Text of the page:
Field of Glory II Review

Is it any surprise that the era of Ancient Rome is such a big attraction for gamers and game developers? It was an age of pitched battles fought with highly-drilled, cohesive units when a few hundred soldiers under the tactical guidance of an astute general could take on and beat thousands of opponents. The ancient concept of warfare lends itself well to the world of PC gaming –survey the field, click on and command units, and employ your tactics in pursuit of glory. That is the essence of Field of Glory II from Byzantine Games and Slitherine.

Currently nearing the end of its closed beta, Field of Glory II is a turn-based warfare game set for full release on October 12th, 2017. Based on the table top game of the same name and sequel to 2010’s Field of Glory, this game features battles and campaigns spanning the ancient era from the Rise of Rome (3rd Century BC onwards) to the time of Julius Caesar and civil war across the Roman Empire.

The game boasts 48 playable nations and factions from the era including various rival Roman groups, the civilisations of Carthage and Parthia, and the tribes of Gaul, Germany and Britain. Each army has specialised units with unique strengths and weaknesses, with over 80 troop models represented. The first aspect of the game that jumps out at the player is the level of historical detail and accuracy. The developers clearly know their military history and this is reflected in the descriptions of each unit and their visual representations on the field of battle.

A three-stage tutorial guides new players through the basics of the game, deploying your army, and deciding which units to take into battle. Beyond that, there is a structured learning curve with the developers recommending small scale single-player battles first before moving onto bigger scale clashes and finally campaigns. With six difficultly levels to choose from, the game caters to both beginners and those familiar with previous versions of the game.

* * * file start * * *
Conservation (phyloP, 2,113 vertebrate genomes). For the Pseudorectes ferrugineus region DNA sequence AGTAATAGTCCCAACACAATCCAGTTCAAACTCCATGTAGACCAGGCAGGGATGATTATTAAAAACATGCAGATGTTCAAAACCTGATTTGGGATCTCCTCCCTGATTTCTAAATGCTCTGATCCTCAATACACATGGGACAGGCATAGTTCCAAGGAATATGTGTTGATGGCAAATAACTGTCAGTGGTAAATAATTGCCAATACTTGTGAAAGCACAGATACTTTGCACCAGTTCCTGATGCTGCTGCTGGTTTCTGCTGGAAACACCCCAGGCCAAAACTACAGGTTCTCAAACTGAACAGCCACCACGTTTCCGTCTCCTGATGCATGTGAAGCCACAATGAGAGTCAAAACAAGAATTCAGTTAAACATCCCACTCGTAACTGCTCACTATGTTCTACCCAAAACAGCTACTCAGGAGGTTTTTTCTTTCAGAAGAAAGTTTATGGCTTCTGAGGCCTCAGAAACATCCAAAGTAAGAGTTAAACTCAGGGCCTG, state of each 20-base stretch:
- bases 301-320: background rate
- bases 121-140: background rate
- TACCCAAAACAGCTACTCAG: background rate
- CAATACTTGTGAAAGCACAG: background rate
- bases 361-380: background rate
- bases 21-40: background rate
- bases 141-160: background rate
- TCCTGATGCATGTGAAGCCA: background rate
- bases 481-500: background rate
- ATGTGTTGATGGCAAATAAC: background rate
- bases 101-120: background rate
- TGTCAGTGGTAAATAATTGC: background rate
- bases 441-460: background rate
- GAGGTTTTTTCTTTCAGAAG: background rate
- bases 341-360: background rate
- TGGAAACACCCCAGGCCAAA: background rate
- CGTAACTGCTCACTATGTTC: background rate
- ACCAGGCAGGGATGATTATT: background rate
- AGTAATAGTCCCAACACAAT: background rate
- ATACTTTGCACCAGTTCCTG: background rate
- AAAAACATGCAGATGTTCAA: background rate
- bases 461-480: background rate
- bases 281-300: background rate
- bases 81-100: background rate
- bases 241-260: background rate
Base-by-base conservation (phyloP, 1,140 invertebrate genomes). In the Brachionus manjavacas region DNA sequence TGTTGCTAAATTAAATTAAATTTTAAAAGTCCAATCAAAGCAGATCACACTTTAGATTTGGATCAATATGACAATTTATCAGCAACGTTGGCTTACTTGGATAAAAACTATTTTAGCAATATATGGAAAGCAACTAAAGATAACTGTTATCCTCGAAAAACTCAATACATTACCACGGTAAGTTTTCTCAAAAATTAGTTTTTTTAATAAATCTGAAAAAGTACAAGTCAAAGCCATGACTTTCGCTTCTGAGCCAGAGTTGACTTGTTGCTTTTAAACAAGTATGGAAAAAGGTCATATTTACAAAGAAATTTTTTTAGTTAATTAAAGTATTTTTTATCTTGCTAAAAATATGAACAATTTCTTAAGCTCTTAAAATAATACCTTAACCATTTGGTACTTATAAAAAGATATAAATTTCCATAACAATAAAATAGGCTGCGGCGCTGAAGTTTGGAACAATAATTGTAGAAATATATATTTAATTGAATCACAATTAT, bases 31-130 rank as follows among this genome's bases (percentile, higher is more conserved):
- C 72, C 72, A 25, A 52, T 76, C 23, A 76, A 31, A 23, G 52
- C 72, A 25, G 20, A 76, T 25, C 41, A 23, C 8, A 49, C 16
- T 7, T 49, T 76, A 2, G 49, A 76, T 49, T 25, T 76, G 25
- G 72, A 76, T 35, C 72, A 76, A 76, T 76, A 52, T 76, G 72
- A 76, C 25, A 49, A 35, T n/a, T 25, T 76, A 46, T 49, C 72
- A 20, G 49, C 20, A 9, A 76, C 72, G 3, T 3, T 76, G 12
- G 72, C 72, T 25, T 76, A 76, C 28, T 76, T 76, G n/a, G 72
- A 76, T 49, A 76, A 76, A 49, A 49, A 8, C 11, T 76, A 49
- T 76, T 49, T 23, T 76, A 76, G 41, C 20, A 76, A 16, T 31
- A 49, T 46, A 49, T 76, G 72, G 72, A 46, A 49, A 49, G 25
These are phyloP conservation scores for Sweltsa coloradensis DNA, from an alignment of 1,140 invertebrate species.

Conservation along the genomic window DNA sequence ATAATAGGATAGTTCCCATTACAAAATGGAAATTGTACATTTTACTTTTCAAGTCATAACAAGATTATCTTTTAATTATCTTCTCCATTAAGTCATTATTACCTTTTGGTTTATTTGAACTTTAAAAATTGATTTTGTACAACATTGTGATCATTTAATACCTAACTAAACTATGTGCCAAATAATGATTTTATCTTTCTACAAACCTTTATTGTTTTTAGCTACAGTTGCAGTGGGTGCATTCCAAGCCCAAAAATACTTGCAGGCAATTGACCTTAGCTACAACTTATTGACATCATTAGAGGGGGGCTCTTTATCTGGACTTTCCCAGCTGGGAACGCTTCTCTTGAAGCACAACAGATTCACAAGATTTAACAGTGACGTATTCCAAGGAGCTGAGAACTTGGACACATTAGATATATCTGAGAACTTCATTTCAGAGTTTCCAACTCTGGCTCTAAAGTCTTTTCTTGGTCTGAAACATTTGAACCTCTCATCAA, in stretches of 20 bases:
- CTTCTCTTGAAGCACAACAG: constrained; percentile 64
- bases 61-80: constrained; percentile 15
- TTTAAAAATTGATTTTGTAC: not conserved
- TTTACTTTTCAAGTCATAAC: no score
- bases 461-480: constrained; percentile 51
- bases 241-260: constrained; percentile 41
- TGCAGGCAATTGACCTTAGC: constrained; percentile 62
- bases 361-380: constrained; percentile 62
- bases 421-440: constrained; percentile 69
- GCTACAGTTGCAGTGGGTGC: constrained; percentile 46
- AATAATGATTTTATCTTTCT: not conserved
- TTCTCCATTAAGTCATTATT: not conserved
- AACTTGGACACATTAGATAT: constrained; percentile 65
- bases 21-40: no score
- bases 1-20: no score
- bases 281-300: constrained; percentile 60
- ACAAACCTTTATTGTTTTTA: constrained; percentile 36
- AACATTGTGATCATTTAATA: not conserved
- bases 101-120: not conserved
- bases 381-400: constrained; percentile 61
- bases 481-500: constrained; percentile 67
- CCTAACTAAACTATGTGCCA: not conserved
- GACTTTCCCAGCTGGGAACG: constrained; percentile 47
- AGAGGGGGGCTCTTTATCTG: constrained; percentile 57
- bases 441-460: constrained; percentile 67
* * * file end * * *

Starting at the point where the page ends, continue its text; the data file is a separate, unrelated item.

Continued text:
The main focus of the game is on the battles. Showing its table top origins, the battlefield is laid out in a large square with each unit taking up a smaller square within the map. The terrain includes everything to be expected this genre of game – hills, rivers, open ground, rough ground, areas of cover and buildings – all of these play into the tactics of the battle. The two armies line up to face each other with options to deploy your units prior to the first turn. This is a key element to a successful battle as poor troop placement could well cause the player to get into an unnecessarily difficult situation.

The action is turn-based with each player, whether human or AI, issuing orders to each unit to change position or attack. This lacks the intensity of a real-time strategy game like the Rome: Total War series but it allows for a different style of play through considered tactical planning. I personally find RTS battles to be overwhelming, especially when played on an epic scale, so the approach of Field of Glory II was a lot easier to get to grips with. However, the increasing difficulty modes make it difficult to master.

The default view is an isometric one. There are camera control options to zoom in and out, rotate the camera and alter the angle to get the best view of the action. Zooming reveals the detail that has gone into each unit with unique weaponry and armour adding to the feel of the game. The sound effects also add to the battle atmosphere. The combined cheer of my forces and cries of panic from the enemy when one of their generals falls is particularly well done.